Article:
Good, there is work out there and young people should be working if they're not doing anything else. If they can't find work themselves the government will find it for them, what ever it is, nothing wrong with good honest work. The alternative is simple, don't like the government telling you what to do, then don't take our money.The Australian - PEOPLE aged under 20 who are not working, studying or training will lose the Youth Allowance under a goverment push to set the nation up for a strong recovery from the ongoing recession. And the tighter eligibility standards on the Youth Allowance will also apply to Family Tax Benefit Part A, meaning the parents of young people who are not at school or in training will no longer be eligible for the benefit. Kevin Rudd and state premiers meeting at the Council of Australian Governments today agreed to use the economic downturn to lift the nation's emphasis on training, rather than allowing young people to languish on dole queues.
Remember the Gurkhas that Labour in Britain hung out to dry, the ones they betrayed in their hour of need.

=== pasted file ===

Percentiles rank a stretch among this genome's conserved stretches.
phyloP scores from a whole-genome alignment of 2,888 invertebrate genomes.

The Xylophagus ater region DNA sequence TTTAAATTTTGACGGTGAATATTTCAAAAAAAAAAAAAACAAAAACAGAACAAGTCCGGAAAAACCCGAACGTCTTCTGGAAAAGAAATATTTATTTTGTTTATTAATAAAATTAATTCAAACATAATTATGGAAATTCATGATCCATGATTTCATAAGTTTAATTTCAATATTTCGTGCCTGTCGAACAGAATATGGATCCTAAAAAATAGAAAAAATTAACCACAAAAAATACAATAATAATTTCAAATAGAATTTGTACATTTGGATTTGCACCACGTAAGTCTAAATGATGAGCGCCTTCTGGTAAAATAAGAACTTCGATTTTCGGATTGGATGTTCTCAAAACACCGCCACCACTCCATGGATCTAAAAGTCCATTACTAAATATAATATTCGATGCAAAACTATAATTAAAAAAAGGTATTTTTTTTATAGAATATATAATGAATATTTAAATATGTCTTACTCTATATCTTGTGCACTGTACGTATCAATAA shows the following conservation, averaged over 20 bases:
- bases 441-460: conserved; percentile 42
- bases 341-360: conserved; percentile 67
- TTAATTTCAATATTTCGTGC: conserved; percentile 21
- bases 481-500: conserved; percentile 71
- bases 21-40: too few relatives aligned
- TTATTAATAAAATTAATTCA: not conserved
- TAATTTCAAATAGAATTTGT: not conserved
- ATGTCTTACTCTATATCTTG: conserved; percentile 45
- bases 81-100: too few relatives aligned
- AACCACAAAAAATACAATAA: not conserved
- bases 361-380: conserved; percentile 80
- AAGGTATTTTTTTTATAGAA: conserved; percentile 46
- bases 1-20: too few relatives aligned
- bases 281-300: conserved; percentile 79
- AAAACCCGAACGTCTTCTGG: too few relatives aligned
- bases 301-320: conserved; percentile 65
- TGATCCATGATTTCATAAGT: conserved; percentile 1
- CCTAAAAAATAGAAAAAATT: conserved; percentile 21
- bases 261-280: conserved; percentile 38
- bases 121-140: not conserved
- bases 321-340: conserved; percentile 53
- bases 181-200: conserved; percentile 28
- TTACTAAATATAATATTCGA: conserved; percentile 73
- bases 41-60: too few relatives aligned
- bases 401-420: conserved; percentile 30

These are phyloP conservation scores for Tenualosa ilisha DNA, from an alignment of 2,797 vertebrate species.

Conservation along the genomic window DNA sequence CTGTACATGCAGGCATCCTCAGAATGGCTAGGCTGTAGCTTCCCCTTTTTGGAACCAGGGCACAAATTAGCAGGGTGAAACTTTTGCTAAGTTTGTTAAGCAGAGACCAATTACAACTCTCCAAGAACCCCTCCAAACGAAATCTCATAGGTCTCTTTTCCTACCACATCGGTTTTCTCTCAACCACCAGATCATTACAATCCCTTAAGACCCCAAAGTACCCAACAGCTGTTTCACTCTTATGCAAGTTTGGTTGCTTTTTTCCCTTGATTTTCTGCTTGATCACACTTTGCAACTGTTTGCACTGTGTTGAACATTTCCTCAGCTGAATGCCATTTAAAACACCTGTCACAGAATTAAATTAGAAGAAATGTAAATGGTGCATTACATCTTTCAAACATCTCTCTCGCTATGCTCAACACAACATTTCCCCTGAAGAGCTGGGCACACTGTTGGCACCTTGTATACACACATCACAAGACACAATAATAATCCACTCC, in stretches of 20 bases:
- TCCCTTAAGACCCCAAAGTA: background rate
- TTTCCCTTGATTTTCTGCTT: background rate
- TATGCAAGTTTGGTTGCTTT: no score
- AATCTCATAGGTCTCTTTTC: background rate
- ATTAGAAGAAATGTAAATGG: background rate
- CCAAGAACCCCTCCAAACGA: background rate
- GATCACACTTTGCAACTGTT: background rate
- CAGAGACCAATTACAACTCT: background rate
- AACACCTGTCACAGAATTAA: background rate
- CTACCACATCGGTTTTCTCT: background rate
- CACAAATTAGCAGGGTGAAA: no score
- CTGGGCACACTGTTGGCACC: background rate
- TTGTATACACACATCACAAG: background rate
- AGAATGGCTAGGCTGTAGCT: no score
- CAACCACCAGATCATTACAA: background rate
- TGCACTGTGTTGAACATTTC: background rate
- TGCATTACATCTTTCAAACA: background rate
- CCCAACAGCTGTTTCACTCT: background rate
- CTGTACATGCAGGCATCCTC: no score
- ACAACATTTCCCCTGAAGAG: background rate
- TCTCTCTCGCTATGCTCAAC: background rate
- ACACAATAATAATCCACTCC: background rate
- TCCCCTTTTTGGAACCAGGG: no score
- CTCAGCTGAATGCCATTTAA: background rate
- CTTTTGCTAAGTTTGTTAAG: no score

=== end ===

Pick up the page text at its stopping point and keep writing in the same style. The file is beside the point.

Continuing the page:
It's good to see at least some Labour members can be shamed/bullied/cajoled into doing the right thing. Even though this isn't the end of the matter, Gordon is finished if he refuses to fold. Even better, they're calling for that useless pustule Jacqui Smith to resign. She won't, some are incapable of being shamed into doing the right thing you see, but I think she is also finished if she sticks around. I hope our British readers can confirm/elaborate on this.Daily Mail - Gordon Brown is under overwhelming pressure to scrap 'offensive' rules barring Gurkhas from Britain after Labour rebels dealt him a crushing Commons defeat. He paid a heavy price for attempting to introduce guidelines preventing thousands of veterans who had risked their lives for this country settling here with their families. In a sign of his faltering authority, a total of 27 Labour MPs rebelled, including a ministerial aide who quit. Following a heated two-hour debate called by the Lib Dems, MPs voted to scrap the rules by 267 to 246.
The result was symbolic as it is not binding on the Government. But it sent out an unmistakable message to Mr Brown that he urgently needs to rethink the Home Office guidelines amidst widespread public anger. The result was announced amid shouts for Home Secretary Jacqui Smith, who is responsible for immigration rules, to resign. The Labour rebels included Home Affairs Select Committee chairman Keith Vaz, ministerial aide Stephen Pound and former cabinet minister Andrew Smith.